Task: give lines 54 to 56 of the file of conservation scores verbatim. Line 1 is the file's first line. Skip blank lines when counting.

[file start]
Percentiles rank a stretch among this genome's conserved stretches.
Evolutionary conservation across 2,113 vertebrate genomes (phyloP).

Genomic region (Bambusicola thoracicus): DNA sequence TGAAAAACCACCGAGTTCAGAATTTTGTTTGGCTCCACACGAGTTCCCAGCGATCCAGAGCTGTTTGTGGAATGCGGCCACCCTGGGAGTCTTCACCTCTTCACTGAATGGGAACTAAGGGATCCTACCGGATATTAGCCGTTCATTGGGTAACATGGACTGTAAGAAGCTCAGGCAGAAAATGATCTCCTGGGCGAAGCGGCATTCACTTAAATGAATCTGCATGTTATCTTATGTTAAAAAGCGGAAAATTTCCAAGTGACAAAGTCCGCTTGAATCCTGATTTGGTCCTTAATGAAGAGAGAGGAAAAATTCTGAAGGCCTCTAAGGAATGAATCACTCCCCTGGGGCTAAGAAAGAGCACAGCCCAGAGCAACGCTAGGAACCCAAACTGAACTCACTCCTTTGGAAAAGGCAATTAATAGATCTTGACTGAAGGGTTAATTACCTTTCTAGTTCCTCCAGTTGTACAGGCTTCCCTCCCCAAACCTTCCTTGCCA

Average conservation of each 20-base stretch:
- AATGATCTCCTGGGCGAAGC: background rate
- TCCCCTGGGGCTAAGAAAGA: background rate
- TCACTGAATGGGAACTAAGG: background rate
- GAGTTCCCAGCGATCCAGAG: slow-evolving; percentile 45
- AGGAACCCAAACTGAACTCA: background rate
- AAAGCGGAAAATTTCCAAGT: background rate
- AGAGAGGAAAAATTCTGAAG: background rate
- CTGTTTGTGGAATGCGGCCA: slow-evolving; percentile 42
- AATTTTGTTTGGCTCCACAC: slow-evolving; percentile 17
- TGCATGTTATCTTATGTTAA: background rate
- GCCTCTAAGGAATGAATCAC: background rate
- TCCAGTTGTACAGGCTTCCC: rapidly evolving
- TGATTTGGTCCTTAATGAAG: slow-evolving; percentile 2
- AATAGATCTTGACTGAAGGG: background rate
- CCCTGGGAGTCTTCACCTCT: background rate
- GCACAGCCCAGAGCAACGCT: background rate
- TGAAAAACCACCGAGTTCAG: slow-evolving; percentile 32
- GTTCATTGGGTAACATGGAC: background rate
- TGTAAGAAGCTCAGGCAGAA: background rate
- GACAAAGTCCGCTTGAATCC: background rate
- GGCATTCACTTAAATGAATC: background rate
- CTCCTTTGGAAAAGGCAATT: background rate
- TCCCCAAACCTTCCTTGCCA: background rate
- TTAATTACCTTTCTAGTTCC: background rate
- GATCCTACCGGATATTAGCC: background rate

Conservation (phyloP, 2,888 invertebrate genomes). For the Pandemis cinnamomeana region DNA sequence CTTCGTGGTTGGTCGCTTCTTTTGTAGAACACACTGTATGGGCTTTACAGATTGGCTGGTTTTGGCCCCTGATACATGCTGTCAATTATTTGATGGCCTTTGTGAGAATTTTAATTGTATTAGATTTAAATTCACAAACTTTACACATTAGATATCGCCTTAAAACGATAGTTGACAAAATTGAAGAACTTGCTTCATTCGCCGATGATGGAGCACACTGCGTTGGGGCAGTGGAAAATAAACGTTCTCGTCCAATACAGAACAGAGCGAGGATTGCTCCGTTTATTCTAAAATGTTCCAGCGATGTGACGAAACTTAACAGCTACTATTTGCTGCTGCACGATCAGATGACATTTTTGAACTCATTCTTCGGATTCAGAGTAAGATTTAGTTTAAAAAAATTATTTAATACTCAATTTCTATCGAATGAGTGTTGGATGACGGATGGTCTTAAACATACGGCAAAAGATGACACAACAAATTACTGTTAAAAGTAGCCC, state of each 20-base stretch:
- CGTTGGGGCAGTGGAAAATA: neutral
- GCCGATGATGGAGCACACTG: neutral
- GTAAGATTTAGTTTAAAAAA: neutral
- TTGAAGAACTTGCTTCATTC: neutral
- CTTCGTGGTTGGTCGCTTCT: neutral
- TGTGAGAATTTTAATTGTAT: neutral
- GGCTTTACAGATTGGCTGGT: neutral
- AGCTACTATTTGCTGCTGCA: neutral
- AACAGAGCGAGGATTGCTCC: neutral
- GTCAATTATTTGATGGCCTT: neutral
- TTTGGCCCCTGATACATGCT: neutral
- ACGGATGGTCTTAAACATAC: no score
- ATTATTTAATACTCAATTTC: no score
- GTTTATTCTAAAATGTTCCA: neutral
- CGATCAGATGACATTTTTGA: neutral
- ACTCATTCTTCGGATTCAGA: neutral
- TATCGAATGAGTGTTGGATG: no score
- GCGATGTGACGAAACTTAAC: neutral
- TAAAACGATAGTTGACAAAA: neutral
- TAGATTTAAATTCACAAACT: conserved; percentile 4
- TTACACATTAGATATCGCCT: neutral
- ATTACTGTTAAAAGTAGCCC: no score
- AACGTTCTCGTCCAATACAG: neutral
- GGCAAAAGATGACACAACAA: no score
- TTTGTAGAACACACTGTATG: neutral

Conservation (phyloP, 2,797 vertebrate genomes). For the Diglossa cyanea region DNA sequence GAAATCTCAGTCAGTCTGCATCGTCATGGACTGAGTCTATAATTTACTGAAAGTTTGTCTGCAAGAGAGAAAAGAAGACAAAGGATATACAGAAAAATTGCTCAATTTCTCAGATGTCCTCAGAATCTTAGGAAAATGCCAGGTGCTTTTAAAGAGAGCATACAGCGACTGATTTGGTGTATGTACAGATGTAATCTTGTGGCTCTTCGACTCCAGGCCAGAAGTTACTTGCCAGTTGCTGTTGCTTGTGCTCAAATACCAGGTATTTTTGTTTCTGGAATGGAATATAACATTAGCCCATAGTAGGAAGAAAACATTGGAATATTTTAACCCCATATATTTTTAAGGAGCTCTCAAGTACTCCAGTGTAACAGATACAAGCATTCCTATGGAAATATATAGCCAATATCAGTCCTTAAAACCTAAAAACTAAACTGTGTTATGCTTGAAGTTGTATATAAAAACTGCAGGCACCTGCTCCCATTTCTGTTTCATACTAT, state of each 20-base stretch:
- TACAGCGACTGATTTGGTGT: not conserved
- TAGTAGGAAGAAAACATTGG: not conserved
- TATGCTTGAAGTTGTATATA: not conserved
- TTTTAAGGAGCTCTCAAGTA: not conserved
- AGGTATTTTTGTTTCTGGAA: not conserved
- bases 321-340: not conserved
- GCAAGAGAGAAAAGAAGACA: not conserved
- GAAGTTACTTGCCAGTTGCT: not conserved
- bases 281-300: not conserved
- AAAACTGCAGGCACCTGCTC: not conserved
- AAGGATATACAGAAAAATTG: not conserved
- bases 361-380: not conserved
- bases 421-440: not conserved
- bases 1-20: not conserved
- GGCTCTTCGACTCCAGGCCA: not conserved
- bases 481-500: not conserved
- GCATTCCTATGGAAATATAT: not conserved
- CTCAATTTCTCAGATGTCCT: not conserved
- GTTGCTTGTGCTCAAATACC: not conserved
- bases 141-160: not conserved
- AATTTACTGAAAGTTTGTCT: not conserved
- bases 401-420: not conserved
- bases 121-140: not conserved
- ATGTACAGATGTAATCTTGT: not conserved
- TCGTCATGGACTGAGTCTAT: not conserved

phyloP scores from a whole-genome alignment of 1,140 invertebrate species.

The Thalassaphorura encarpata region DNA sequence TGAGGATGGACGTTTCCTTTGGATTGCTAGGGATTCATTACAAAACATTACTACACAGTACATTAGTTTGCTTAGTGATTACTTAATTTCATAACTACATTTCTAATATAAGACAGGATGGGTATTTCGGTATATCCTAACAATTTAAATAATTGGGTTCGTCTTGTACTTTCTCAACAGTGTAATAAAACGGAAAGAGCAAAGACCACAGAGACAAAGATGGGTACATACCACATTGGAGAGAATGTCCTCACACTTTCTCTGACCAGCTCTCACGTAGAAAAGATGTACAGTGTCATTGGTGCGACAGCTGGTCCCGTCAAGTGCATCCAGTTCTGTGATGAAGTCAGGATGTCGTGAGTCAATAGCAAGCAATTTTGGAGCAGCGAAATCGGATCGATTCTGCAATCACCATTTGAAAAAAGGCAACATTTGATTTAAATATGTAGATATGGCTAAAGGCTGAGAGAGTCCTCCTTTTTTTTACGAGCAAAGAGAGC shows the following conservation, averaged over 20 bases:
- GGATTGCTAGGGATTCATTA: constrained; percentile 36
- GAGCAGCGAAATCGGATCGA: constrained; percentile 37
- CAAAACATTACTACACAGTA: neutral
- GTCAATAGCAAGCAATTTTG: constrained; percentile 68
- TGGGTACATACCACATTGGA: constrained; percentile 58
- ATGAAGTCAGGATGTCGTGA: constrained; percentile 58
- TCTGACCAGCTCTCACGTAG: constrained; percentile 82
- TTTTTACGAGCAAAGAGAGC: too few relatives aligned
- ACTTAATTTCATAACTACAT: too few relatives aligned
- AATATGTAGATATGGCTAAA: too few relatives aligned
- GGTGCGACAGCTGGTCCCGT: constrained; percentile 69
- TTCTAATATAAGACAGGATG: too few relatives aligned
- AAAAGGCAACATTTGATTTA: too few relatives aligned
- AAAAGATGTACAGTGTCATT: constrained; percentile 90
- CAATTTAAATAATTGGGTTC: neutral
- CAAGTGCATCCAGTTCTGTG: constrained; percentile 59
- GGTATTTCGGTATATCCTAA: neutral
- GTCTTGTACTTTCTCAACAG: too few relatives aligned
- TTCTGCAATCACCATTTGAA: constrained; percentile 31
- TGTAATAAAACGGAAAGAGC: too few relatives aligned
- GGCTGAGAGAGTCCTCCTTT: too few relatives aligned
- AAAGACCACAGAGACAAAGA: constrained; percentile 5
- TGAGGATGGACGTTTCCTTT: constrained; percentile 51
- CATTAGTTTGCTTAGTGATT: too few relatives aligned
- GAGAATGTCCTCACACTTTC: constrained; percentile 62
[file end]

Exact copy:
- GGCAAAAGATGACACAACAA: no score
- TTTGTAGAACACACTGTATG: neutral

Conservation (phyloP, 2,797 vertebrate genomes). For the Diglossa cyanea region DNA sequence GAAATCTCAGTCAGTCTGCATCGTCATGGACTGAGTCTATAATTTACTGAAAGTTTGTCTGCAAGAGAGAAAAGAAGACAAAGGATATACAGAAAAATTGCTCAATTTCTCAGATGTCCTCAGAATCTTAGGAAAATGCCAGGTGCTTTTAAAGAGAGCATACAGCGACTGATTTGGTGTATGTACAGATGTAATCTTGTGGCTCTTCGACTCCAGGCCAGAAGTTACTTGCCAGTTGCTGTTGCTTGTGCTCAAATACCAGGTATTTTTGTTTCTGGAATGGAATATAACATTAGCCCATAGTAGGAAGAAAACATTGGAATATTTTAACCCCATATATTTTTAAGGAGCTCTCAAGTACTCCAGTGTAACAGATACAAGCATTCCTATGGAAATATATAGCCAATATCAGTCCTTAAAACCTAAAAACTAAACTGTGTTATGCTTGAAGTTGTATATAAAAACTGCAGGCACCTGCTCCCATTTCTGTTTCATACTAT, state of each 20-base stretch: